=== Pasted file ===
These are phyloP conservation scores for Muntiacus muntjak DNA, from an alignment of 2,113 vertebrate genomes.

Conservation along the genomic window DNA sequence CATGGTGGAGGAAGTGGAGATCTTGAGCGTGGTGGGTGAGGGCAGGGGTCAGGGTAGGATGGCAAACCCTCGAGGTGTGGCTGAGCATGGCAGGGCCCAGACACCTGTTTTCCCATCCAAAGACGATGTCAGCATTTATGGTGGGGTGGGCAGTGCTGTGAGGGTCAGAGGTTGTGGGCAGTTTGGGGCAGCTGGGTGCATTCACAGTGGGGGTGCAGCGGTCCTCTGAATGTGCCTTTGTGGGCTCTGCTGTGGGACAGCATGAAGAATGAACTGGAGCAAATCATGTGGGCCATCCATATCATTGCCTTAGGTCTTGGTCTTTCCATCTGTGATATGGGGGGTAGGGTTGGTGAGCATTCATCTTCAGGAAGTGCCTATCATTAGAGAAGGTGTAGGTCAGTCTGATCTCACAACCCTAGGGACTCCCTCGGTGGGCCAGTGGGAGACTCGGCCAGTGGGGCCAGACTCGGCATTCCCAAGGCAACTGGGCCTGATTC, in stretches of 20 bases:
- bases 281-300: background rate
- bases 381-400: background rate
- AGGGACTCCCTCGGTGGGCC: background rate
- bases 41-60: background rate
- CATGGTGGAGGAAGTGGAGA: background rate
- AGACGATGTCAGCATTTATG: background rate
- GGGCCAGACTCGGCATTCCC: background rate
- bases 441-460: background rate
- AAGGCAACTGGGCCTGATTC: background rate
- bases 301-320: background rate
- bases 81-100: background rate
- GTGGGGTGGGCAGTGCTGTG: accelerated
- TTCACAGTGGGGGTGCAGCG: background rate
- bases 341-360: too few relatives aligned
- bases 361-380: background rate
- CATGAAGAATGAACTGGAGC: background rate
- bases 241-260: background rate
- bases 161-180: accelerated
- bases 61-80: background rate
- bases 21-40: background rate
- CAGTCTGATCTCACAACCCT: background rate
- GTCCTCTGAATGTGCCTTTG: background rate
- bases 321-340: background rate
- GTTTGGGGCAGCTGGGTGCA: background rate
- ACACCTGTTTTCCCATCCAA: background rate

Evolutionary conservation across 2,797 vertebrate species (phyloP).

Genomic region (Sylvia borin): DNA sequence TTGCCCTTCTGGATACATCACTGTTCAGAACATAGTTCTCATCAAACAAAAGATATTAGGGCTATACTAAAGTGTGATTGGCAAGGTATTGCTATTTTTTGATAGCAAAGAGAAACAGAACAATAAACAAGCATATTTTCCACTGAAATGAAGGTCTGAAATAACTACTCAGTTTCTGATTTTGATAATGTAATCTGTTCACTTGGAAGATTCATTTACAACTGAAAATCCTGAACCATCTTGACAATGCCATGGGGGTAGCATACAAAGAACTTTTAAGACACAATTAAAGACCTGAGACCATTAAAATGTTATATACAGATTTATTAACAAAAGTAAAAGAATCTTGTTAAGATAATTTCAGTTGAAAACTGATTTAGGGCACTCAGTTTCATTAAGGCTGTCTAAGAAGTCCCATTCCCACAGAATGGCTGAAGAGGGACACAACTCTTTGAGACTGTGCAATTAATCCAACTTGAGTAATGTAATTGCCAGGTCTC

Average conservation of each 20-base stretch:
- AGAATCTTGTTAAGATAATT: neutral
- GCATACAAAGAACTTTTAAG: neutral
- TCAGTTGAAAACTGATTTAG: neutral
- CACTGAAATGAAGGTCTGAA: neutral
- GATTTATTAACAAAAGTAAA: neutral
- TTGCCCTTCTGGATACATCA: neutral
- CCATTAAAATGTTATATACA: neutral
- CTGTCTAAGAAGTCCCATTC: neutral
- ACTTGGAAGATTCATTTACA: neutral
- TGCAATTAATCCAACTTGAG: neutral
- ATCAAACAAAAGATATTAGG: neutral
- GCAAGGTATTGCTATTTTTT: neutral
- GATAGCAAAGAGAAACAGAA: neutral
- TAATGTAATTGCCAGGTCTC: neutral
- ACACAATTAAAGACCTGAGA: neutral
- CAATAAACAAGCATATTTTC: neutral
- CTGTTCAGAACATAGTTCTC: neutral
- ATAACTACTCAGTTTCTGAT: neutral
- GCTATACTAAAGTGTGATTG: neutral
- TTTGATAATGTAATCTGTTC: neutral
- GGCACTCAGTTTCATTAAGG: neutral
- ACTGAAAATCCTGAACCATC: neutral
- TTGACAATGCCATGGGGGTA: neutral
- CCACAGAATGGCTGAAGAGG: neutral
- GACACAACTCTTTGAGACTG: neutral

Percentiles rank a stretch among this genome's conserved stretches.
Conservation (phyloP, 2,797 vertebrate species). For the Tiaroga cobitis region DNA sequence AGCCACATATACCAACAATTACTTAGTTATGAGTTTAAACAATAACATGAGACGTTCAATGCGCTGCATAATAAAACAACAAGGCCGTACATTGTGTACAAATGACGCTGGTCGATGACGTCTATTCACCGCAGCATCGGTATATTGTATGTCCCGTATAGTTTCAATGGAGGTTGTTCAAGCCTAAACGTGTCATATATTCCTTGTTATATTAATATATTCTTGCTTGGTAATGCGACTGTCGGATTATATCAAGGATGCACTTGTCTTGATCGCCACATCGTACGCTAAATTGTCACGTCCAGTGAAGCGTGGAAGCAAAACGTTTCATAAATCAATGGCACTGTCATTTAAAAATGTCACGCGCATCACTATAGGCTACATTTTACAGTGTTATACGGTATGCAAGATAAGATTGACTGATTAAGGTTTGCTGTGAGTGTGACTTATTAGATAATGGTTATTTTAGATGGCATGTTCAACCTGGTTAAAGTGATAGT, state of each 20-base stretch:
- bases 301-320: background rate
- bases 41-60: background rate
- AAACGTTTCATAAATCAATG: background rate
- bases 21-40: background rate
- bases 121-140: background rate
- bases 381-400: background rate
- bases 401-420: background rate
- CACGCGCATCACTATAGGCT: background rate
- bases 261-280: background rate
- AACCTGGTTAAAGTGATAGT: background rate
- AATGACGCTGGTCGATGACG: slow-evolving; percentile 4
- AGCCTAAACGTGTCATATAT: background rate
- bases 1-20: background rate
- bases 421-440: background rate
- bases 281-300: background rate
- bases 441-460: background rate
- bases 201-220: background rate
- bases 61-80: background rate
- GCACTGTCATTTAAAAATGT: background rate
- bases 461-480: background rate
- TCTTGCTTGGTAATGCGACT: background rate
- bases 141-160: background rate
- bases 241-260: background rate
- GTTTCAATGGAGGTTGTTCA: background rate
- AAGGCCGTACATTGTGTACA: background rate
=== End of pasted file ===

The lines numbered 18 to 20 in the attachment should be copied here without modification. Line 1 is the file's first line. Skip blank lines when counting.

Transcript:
- CATGAAGAATGAACTGGAGC: background rate
- bases 241-260: background rate
- bases 161-180: accelerated